Thailand's Legislature Just Voted to Legalize Medicinal Marijuana

Thailand's legislature has become the first in Southeast Asia to pass an amendment to legalize medicinal cannabis.

The kingdom's National Legislative Assembly approved the change on Tuesday, amending the narcotics law to approve the production, possession, use, import and export of marijuana and kratom (an indigenous plant used in traditional practices) for medicinal purposes, The Bangkok Post reported. Individuals who obtain prescriptions from medical, dental and alternative medicine professionals will be allowed to legally possess and use the plants after the amendment is published in the Government Gazette.

Additionally, the law change allows for research and development of cannabis, as well as for agriculture, commerce, science and industry. However, violators who use, grow or sell marijuana illegally will face significant penalties of five to 15 years in prison and/or a fine of up to 1 million baht ($30,692).

Marijuana plants grow under artificial light at the Green Pearl Organics dispensary on California’s first day of legal recreational marijuana sales, in Desert Hot Springs, California, on January 1. Thailand’s National Legislative Assembly amended the narcotics law to approve the production, possession, use, import and export of marijuana for medicinal purposes. ROBYN BECK/AFP/Getty Images

When the changes were first introduced, the wording of the bill noted that "many countries around the world [have moved] to ease their laws by enacting legal amendments to allow their citizens to legally use kratom and marijuana for medicinal or recreational purposes," according to the Associated Press.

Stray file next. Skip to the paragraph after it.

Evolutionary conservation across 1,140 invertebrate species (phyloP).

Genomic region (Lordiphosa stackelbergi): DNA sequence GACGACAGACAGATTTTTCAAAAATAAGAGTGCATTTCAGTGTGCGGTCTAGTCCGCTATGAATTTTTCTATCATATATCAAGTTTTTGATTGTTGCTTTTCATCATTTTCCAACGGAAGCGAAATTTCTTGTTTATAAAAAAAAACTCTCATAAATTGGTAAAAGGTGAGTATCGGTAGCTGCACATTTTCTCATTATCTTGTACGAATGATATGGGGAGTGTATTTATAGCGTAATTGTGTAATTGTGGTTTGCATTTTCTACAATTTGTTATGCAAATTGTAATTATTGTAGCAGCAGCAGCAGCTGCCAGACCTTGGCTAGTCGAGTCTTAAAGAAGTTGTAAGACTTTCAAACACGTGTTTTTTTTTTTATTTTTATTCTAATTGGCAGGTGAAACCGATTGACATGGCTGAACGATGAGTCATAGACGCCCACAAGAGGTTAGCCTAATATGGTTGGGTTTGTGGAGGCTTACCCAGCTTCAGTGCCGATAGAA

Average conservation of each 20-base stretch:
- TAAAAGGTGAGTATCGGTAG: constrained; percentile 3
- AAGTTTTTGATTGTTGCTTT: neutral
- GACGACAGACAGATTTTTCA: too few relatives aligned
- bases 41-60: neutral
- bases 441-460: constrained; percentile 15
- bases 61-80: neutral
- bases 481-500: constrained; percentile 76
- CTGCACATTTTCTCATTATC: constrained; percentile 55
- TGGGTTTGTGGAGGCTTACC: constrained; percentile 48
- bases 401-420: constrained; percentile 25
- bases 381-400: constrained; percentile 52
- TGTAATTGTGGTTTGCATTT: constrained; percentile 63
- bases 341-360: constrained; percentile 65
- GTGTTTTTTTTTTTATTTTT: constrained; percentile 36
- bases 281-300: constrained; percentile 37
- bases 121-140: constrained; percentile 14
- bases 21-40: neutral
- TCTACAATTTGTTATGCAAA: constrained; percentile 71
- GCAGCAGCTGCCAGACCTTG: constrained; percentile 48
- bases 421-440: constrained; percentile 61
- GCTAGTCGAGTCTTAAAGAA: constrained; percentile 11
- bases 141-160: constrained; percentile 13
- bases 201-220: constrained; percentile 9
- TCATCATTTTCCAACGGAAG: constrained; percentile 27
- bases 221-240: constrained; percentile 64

Some in Thailand had raised concerns about the change, fearing that the legislative move would not adequately benefit the local population. But Deputy Prime Minister and Justice Minister Prajin Juntong attempted to alleviate those worries prior to the vote, insisting that the government would ensure the primary benefits would go to Thai citizens.

"Don't be worried," he said, according to local reports. Prajin explained that legalization would be carried out and managed under direct government control.

Thailand's decision comes after a windfall year for marijuana that saw Canada become the first G7 nation to legalize recreational cannabis and as several other countries adjust their laws to decriminalize the plant and/or legalize it for medicinal purposes.

Marijuana seized by the Thai narcotic police department is seen on display before being incinerated, in Ayutthaya, Thailand, on September 17, 2011. NICOLAS ASFOURI/AFP/Getty Images

The United Kingdom decided to allow medicinal weed in July, while South Africa and Georgia allowed for all private marijuana use this year. Mexico's Supreme Court also ruled for the fifth time that the country's marijuana prohibition was unconstitutional.

In the United States, several more states legalized medicinal and/or recreational pot in 2018. In Asia, Sri Lanka announced this summer that it would begin cultivating cannabis for medicinal export, while also legalizing the plant for use in Ayurveda, an alternative healing practice.

Martin Jelsma, director of the drug policy program at Transnational Institute, an Amsterdam-based think tank, told South China Morning Post in November that Bhutan, Nepal, India and China are interested in medical cannabis as they see "how much money the rest of the world's companies and countries are getting out of it."

A report from Grandview Research released in April projected that the worldwide legal cannabis market could be worth nearly $150 billion by 2025, with more than one-third of that total coming from medical marijuana.